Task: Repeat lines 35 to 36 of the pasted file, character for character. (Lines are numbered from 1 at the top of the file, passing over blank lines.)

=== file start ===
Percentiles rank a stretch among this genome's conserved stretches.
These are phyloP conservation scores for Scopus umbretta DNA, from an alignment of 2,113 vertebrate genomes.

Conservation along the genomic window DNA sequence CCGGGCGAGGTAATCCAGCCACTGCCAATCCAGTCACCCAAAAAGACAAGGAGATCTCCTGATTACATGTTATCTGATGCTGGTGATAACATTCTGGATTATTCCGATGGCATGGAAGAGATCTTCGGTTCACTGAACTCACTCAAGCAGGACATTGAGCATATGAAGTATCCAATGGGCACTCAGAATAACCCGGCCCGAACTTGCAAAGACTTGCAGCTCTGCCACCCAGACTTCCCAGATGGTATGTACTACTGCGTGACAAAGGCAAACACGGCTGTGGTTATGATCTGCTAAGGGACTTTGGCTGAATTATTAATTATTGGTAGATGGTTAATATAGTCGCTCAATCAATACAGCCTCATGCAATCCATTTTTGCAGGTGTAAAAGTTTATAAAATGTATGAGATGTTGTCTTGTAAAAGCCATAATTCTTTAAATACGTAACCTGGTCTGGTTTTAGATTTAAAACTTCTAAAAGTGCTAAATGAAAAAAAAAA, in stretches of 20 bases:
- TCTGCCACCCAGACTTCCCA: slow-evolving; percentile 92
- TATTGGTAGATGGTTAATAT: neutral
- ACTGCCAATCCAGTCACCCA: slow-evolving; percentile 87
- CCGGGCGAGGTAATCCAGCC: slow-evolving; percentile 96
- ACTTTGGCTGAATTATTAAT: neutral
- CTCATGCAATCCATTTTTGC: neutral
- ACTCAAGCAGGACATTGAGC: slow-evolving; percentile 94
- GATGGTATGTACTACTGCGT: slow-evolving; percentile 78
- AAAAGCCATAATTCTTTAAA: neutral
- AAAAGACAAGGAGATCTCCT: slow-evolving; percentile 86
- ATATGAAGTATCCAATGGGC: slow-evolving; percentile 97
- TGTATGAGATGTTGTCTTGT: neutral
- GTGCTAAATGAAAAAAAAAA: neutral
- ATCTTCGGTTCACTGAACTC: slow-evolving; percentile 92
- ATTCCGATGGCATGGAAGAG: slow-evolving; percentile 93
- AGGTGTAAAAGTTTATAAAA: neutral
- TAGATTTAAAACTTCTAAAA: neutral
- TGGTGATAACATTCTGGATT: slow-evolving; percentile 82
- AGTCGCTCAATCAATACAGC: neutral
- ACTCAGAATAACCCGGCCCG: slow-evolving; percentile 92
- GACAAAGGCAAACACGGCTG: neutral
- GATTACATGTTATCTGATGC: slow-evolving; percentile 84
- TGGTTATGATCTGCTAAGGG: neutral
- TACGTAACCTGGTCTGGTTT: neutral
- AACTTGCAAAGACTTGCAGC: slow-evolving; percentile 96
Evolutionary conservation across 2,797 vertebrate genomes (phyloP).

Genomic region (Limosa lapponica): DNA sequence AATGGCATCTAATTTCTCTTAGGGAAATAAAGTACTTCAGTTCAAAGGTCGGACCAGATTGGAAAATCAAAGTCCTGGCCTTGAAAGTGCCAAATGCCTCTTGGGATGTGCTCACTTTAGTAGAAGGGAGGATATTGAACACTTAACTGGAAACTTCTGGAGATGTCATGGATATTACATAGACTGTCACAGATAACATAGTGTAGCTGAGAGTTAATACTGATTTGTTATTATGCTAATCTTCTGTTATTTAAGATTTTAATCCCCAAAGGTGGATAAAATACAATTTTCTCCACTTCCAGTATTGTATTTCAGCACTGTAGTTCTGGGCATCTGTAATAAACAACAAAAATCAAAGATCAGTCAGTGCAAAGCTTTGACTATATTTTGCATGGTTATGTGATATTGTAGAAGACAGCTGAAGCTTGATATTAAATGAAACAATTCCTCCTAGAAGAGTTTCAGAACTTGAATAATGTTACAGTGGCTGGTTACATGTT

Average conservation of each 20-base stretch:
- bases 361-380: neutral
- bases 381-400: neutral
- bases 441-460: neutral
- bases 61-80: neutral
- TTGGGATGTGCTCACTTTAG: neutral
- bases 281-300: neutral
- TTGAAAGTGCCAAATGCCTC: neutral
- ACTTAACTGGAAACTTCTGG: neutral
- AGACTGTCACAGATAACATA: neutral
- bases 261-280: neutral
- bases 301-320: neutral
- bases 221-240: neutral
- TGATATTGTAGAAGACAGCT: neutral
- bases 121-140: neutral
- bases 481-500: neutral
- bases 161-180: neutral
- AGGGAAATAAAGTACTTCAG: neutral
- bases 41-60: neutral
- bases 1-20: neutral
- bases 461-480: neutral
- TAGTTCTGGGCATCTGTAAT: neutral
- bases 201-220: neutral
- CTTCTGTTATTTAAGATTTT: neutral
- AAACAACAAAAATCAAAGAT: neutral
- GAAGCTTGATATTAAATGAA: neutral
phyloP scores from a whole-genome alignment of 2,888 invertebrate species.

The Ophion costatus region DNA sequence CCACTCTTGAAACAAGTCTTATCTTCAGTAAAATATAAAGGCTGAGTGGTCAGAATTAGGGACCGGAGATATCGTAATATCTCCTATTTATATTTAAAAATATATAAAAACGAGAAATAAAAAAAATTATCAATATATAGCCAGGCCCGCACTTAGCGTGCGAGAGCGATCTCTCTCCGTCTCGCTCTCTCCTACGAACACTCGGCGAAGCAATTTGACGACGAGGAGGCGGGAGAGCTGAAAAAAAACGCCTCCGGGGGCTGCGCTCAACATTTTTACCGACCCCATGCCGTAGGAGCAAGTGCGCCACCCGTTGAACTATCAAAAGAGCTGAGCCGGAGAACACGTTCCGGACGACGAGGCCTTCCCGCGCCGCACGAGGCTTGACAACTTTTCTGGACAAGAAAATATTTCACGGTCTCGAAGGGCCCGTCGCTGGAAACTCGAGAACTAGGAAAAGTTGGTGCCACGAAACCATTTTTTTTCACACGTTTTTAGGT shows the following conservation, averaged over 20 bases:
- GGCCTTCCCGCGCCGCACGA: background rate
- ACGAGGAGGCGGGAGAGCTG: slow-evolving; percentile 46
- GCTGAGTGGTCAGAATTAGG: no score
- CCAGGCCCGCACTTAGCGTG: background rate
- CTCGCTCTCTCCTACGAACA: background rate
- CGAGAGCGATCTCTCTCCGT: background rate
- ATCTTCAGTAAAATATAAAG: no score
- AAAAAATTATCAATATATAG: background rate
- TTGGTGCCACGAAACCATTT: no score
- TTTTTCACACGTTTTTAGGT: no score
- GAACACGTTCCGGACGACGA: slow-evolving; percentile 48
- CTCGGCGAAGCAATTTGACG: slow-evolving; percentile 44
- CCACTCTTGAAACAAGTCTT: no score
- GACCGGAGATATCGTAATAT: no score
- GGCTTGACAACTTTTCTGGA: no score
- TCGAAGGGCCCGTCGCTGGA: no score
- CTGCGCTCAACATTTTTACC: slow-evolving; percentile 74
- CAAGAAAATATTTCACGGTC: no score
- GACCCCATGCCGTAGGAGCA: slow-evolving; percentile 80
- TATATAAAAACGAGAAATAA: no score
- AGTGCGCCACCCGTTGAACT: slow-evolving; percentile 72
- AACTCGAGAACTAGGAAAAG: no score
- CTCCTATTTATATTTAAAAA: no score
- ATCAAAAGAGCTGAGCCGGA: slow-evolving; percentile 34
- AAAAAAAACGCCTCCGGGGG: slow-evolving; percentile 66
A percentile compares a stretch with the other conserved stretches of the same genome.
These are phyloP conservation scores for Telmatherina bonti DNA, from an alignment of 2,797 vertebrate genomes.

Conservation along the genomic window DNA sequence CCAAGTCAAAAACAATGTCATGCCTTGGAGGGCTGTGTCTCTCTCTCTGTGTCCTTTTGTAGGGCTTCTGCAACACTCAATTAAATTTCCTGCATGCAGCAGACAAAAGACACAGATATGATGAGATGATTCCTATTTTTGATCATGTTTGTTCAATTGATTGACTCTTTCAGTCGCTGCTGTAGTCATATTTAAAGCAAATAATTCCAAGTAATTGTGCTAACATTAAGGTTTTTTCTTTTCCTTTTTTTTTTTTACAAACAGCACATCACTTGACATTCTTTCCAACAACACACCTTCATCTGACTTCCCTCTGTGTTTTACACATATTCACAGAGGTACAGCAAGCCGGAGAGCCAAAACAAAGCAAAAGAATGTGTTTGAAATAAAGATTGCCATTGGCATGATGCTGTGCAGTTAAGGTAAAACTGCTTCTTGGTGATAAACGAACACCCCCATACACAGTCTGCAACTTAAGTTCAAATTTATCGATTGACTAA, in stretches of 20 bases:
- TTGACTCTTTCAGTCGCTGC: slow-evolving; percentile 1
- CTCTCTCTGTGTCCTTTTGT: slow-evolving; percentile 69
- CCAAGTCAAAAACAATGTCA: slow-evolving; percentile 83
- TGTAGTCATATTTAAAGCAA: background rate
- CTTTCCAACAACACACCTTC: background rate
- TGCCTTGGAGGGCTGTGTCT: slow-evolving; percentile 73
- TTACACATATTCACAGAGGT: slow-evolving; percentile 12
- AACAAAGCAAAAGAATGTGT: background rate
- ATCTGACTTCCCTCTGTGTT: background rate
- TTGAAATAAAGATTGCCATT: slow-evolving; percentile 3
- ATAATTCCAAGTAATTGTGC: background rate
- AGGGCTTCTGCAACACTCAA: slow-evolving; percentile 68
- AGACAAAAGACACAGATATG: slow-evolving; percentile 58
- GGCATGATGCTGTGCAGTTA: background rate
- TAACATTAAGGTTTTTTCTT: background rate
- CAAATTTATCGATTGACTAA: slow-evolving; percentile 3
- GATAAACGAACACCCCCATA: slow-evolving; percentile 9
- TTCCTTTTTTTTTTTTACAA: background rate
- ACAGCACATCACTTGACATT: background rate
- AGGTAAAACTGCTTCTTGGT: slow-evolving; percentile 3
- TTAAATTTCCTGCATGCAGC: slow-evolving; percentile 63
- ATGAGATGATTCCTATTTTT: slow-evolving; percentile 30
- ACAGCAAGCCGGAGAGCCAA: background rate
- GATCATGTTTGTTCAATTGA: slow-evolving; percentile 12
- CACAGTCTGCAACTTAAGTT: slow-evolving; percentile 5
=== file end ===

- bases 61-80: neutral
- TTGGGATGTGCTCACTTTAG: neutral